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Kosovo alternative: THE LIFE OF A Blackbird ?

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Translation by:

Danica Jorden


While the PDK, the party of Kosovo's exiting president, led last June's elections, Ha­shim Thaçi has still not managed to reach an ac­cord to for­m a go­ver­nment. In the midst of a full ins­ti­tu­tion­al crisis, the Vetëven­dosje hardliners are making a name for themselves in the land of the blackbirds.

« FUCK Eulex ! ». On the walls of the ca­pi­tal city of Pris­tina, the par­ti­sans of Vetëven­dos­je' - which means self-deter­mi­na­tion - have made their mar­ks: splatters of graf­fi­ti in­sul­ting the in­ter­na­tio­nal com­mu­nity and vio­lent demonstrations against the "dia­logue" between Pris­tina and Bel­grade. Vetëven­dos­je', the po­li­tical group launched in 2008 by the cha­ris­ma­tic Albin Kurti, has been amassing more and more votes in Ko­sovo, priming a wave of political renewal in the country. 

Al­bin's collar

Al­bin's rise began in De­cember 2010, when Vetëven­dos­je' garnered third place in the elections and managed, thanks to a Fa­ce­book cam­paign, to unite the next genera­tion Ko­so­vars, frus­trated by an unemployment rate flirting with 40%, the eco­no­mic slump, and the cor­rup­tion of the elite in power. 

The party's headquarters are located in the heart of the capital, a stone's throw from the Mother Theresa pedestrian mall and the lux­urious Swiss Dia­mond hotel. A large Al­ba­nian flag, a black eagle against a red background, flaps in the wind while a group of toughs in leather jackets smoke as they watch the entrance. On this evening in Oc­tobre 2012, the foun­der of Vetëven­dos­je' leaves a difficult meeting at Par­lia­ment. He rages against the reigning power's "attempts to privatise" the country. "By virtue of their liberal posturing, the team in place is ready to dismantle the State, shamelessly selling off its businesses and properties to groups of foreigners. Pri­va­ti­sa­tion does not mean li­be­ra­tion. What can one say of an eco­no­mic sys­tem that turns a  po­li­ti­cian into a bu­si­nessman ? What we want is economic demo­cra­cy."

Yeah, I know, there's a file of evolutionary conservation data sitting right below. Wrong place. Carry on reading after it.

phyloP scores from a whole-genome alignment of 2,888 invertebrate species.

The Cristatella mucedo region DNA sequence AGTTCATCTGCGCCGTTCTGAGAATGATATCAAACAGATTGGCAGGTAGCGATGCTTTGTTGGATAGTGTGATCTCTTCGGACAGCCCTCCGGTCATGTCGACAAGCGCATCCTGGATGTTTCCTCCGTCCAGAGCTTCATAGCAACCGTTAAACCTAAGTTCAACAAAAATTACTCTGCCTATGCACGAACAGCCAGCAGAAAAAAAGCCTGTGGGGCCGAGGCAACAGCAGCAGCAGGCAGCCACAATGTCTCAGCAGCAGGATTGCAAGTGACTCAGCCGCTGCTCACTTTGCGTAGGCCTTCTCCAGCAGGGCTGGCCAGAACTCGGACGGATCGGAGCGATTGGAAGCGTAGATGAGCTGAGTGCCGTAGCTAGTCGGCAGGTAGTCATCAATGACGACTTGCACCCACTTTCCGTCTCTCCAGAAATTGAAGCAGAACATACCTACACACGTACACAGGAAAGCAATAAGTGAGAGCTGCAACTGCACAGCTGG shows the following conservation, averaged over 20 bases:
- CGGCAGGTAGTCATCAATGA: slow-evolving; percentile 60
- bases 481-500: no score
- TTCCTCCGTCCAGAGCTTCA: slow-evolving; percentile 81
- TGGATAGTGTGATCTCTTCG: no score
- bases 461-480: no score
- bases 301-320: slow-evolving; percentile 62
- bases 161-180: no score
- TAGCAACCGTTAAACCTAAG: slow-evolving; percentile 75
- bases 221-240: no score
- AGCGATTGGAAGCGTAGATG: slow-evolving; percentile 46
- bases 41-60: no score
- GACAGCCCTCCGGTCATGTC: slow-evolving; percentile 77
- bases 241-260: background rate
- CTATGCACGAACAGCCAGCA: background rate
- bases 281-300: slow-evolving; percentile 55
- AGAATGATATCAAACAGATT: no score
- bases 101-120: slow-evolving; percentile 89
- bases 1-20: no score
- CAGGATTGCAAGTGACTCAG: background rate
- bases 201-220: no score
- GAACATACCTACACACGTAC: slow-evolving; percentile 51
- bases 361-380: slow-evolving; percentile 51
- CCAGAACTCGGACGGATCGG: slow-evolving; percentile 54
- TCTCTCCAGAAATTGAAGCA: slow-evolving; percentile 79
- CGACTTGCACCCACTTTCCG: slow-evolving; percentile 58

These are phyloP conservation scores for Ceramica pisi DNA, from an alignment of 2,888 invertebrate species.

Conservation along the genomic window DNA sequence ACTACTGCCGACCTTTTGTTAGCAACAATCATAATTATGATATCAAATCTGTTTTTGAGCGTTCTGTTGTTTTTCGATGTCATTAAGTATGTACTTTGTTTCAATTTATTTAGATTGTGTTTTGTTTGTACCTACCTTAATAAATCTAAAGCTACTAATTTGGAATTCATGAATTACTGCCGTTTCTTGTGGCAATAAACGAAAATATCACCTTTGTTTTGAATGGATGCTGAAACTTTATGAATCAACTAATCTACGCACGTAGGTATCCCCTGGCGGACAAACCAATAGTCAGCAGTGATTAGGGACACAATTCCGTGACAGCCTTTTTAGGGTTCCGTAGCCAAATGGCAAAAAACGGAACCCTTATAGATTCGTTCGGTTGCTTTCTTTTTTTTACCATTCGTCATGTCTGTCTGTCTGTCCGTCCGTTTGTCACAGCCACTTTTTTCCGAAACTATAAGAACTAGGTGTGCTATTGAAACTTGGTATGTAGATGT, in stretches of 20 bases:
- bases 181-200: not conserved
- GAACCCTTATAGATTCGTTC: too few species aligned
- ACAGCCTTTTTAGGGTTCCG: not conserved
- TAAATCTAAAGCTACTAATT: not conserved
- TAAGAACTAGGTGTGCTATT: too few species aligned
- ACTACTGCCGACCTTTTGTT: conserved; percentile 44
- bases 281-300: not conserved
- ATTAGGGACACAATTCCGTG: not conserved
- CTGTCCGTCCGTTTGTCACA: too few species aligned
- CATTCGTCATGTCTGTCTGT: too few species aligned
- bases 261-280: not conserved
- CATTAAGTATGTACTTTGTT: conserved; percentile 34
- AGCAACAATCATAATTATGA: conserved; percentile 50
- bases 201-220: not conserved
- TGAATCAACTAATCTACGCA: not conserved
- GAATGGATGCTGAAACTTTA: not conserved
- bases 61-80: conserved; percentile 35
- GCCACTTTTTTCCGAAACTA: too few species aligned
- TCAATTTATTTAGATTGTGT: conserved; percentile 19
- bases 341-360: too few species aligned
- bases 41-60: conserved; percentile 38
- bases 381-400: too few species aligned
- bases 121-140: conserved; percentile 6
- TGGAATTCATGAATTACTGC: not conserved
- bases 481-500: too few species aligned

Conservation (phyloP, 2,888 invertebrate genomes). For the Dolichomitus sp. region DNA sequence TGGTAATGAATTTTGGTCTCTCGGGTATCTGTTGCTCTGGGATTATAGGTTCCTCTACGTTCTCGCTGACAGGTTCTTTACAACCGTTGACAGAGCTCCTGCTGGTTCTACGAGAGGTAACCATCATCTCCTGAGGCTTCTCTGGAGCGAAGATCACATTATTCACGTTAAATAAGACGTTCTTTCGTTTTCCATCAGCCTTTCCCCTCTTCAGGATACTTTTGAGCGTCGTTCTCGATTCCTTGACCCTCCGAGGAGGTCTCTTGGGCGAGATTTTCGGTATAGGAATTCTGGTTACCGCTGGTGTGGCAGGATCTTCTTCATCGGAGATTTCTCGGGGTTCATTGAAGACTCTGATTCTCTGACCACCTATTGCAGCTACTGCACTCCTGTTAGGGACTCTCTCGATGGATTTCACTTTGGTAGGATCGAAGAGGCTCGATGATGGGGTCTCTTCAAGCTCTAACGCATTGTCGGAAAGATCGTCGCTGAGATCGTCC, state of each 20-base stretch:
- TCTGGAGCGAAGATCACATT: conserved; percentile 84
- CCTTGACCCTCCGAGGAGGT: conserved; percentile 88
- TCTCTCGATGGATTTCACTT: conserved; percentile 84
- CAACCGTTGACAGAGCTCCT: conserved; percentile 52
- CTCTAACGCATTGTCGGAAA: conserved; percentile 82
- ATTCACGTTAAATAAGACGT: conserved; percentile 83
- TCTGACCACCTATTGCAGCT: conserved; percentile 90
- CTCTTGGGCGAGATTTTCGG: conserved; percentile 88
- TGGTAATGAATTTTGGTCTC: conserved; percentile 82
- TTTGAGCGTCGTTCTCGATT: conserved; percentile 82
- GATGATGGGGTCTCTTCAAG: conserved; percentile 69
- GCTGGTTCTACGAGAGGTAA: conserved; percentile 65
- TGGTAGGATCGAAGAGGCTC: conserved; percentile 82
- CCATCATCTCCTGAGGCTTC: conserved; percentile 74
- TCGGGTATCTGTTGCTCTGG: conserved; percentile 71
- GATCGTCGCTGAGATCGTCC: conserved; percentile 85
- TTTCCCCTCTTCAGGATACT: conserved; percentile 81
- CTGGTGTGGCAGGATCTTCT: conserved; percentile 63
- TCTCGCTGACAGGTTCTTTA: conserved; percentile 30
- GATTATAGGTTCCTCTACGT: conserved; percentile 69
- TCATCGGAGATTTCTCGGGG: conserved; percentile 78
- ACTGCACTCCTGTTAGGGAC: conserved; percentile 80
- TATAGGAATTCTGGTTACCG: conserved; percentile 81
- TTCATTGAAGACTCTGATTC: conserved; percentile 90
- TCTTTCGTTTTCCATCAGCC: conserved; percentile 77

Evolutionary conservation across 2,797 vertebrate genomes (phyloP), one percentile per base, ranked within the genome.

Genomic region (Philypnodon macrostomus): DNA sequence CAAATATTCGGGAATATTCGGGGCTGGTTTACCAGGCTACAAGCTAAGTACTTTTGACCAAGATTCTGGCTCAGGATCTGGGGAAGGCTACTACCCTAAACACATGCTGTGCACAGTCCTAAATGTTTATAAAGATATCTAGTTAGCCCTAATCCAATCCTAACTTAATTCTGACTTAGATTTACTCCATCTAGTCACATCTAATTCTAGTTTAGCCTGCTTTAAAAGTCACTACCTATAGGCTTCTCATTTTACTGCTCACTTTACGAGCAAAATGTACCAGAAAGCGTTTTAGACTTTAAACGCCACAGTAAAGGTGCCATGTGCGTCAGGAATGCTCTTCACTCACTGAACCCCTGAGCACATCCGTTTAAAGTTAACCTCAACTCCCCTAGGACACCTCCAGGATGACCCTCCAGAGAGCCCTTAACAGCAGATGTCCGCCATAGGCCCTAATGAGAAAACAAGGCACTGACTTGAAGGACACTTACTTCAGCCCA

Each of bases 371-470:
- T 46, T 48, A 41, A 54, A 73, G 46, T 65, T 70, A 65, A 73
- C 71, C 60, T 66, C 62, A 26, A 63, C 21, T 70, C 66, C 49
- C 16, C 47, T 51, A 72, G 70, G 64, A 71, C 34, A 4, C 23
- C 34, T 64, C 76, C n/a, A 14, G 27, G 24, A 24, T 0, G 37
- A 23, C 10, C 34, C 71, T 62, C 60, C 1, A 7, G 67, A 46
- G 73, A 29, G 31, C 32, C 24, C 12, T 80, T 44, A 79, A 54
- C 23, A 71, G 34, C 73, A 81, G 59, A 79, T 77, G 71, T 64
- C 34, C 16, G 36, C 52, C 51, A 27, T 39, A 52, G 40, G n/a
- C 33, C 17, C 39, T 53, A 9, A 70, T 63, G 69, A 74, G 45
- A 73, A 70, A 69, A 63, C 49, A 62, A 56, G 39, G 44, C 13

With his im­ma­cu­late shirt, suit and baby face, Kurti is quite young. At 39, his handshake is warm, his English ex­cellent and his pos­ture almost presi­den­tial. Stationed behind a desk in a confe­rence room lit by two pro­jec­tors, his speech is carefully rehearsed. "Thanks to our elected de­pu­tees, we are working within the system. It's far from perfect but we believe in what we're doing. Re­pre­sen­ting demo­cra­cy is not enough," he says. "Ko­sovo needs par­ti­ci­pa­tive demo­cra­cy." Often accused of na­tio­na­lism, Kurti skirts the issue adroitly. "Ko­sovo is experiencing today an extreme situation where normality causes one to be accused of being radical - where if you are nor­mal, you're called ra­di­cal."